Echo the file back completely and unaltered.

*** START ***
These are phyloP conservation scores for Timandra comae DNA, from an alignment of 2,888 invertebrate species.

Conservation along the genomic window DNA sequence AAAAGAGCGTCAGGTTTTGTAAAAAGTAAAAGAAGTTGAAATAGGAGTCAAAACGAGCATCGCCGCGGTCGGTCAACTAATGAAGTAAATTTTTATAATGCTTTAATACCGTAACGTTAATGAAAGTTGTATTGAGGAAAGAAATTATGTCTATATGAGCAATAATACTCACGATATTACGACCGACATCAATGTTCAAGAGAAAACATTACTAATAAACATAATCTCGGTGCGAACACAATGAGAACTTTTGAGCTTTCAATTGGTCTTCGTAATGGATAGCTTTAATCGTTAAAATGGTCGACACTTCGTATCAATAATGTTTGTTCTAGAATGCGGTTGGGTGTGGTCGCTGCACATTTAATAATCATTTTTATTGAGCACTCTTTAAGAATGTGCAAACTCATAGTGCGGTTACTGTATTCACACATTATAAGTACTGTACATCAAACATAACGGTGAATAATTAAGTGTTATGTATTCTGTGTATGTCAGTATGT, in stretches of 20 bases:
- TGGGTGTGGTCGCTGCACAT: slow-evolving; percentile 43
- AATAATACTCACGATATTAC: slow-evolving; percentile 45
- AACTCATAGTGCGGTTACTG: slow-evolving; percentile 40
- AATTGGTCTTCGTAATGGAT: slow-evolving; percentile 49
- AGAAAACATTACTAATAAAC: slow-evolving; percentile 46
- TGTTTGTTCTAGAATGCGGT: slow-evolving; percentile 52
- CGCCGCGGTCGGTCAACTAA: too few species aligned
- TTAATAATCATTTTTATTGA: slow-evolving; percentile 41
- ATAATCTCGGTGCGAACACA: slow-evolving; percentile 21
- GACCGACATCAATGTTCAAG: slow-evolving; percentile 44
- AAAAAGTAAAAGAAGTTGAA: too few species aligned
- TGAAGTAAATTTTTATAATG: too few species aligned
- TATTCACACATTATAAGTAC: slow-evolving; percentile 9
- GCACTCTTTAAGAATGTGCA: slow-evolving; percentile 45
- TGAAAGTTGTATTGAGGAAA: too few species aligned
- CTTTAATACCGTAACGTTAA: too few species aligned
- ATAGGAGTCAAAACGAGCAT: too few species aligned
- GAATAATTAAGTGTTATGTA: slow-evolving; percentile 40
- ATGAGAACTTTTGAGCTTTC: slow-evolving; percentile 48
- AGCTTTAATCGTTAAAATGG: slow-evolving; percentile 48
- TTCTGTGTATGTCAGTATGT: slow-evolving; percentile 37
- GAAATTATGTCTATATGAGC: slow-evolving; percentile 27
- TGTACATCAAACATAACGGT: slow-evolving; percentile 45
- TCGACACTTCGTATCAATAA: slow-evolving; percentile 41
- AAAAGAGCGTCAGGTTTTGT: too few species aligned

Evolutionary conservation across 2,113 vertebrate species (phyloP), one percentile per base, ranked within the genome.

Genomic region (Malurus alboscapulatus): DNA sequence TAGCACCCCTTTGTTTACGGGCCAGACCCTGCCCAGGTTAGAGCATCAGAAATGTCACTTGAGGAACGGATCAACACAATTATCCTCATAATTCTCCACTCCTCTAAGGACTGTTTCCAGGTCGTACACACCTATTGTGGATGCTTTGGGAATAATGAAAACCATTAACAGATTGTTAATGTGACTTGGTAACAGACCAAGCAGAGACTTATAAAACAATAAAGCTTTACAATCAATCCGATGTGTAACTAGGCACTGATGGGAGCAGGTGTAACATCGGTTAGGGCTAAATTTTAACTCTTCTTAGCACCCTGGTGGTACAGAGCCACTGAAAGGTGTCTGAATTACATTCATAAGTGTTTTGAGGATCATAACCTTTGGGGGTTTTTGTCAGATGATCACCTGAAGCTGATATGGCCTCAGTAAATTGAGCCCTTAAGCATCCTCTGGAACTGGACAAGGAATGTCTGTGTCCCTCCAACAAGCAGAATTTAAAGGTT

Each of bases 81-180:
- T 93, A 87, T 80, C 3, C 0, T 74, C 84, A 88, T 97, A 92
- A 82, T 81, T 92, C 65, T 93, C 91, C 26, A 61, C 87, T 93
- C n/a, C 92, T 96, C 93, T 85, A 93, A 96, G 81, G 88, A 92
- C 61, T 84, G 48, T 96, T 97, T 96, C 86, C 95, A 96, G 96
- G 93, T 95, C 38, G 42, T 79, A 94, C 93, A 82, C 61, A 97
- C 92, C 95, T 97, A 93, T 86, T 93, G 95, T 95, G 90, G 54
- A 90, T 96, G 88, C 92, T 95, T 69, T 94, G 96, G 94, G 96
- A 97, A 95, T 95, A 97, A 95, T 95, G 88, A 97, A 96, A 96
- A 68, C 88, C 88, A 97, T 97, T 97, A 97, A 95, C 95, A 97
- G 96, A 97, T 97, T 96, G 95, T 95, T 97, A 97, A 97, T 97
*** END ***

These are phyloP conservation scores for Timandra comae DNA, from an alignment of 2,888 invertebrate species.

Conservation along the genomic window DNA sequence AAAAGAGCGTCAGGTTTTGTAAAAAGTAAAAGAAGTTGAAATAGGAGTCAAAACGAGCATCGCCGCGGTCGGTCAACTAATGAAGTAAATTTTTATAATGCTTTAATACCGTAACGTTAATGAAAGTTGTATTGAGGAAAGAAATTATGTCTATATGAGCAATAATACTCACGATATTACGACCGACATCAATGTTCAAGAGAAAACATTACTAATAAACATAATCTCGGTGCGAACACAATGAGAACTTTTGAGCTTTCAATTGGTCTTCGTAATGGATAGCTTTAATCGTTAAAATGGTCGACACTTCGTATCAATAATGTTTGTTCTAGAATGCGGTTGGGTGTGGTCGCTGCACATTTAATAATCATTTTTATTGAGCACTCTTTAAGAATGTGCAAACTCATAGTGCGGTTACTGTATTCACACATTATAAGTACTGTACATCAAACATAACGGTGAATAATTAAGTGTTATGTATTCTGTGTATGTCAGTATGT, in stretches of 20 bases:
- TGGGTGTGGTCGCTGCACAT: slow-evolving; percentile 43
- AATAATACTCACGATATTAC: slow-evolving; percentile 45
- AACTCATAGTGCGGTTACTG: slow-evolving; percentile 40
- AATTGGTCTTCGTAATGGAT: slow-evolving; percentile 49
- AGAAAACATTACTAATAAAC: slow-evolving; percentile 46
- TGTTTGTTCTAGAATGCGGT: slow-evolving; percentile 52
- CGCCGCGGTCGGTCAACTAA: too few species aligned
- TTAATAATCATTTTTATTGA: slow-evolving; percentile 41
- ATAATCTCGGTGCGAACACA: slow-evolving; percentile 21
- GACCGACATCAATGTTCAAG: slow-evolving; percentile 44
- AAAAAGTAAAAGAAGTTGAA: too few species aligned
- TGAAGTAAATTTTTATAATG: too few species aligned
- TATTCACACATTATAAGTAC: slow-evolving; percentile 9
- GCACTCTTTAAGAATGTGCA: slow-evolving; percentile 45
- TGAAAGTTGTATTGAGGAAA: too few species aligned
- CTTTAATACCGTAACGTTAA: too few species aligned
- ATAGGAGTCAAAACGAGCAT: too few species aligned
- GAATAATTAAGTGTTATGTA: slow-evolving; percentile 40
- ATGAGAACTTTTGAGCTTTC: slow-evolving; percentile 48
- AGCTTTAATCGTTAAAATGG: slow-evolving; percentile 48
- TTCTGTGTATGTCAGTATGT: slow-evolving; percentile 37
- GAAATTATGTCTATATGAGC: slow-evolving; percentile 27
- TGTACATCAAACATAACGGT: slow-evolving; percentile 45
- TCGACACTTCGTATCAATAA: slow-evolving; percentile 41
- AAAAGAGCGTCAGGTTTTGT: too few species aligned

Evolutionary conservation across 2,113 vertebrate species (phyloP), one percentile per base, ranked within the genome.

Genomic region (Malurus alboscapulatus): DNA sequence TAGCACCCCTTTGTTTACGGGCCAGACCCTGCCCAGGTTAGAGCATCAGAAATGTCACTTGAGGAACGGATCAACACAATTATCCTCATAATTCTCCACTCCTCTAAGGACTGTTTCCAGGTCGTACACACCTATTGTGGATGCTTTGGGAATAATGAAAACCATTAACAGATTGTTAATGTGACTTGGTAACAGACCAAGCAGAGACTTATAAAACAATAAAGCTTTACAATCAATCCGATGTGTAACTAGGCACTGATGGGAGCAGGTGTAACATCGGTTAGGGCTAAATTTTAACTCTTCTTAGCACCCTGGTGGTACAGAGCCACTGAAAGGTGTCTGAATTACATTCATAAGTGTTTTGAGGATCATAACCTTTGGGGGTTTTTGTCAGATGATCACCTGAAGCTGATATGGCCTCAGTAAATTGAGCCCTTAAGCATCCTCTGGAACTGGACAAGGAATGTCTGTGTCCCTCCAACAAGCAGAATTTAAAGGTT

Each of bases 81-180:
- T 93, A 87, T 80, C 3, C 0, T 74, C 84, A 88, T 97, A 92
- A 82, T 81, T 92, C 65, T 93, C 91, C 26, A 61, C 87, T 93
- C n/a, C 92, T 96, C 93, T 85, A 93, A 96, G 81, G 88, A 92
- C 61, T 84, G 48, T 96, T 97, T 96, C 86, C 95, A 96, G 96
- G 93, T 95, C 38, G 42, T 79, A 94, C 93, A 82, C 61, A 97
- C 92, C 95, T 97, A 93, T 86, T 93, G 95, T 95, G 90, G 54
- A 90, T 96, G 88, C 92, T 95, T 69, T 94, G 96, G 94, G 96
- A 97, A 95, T 95, A 97, A 95, T 95, G 88, A 97, A 96, A 96
- A 68, C 88, C 88, A 97, T 97, T 97, A 97, A 95, C 95, A 97
- G 96, A 97, T 97, T 96, G 95, T 95, T 97, A 97, A 97, T 97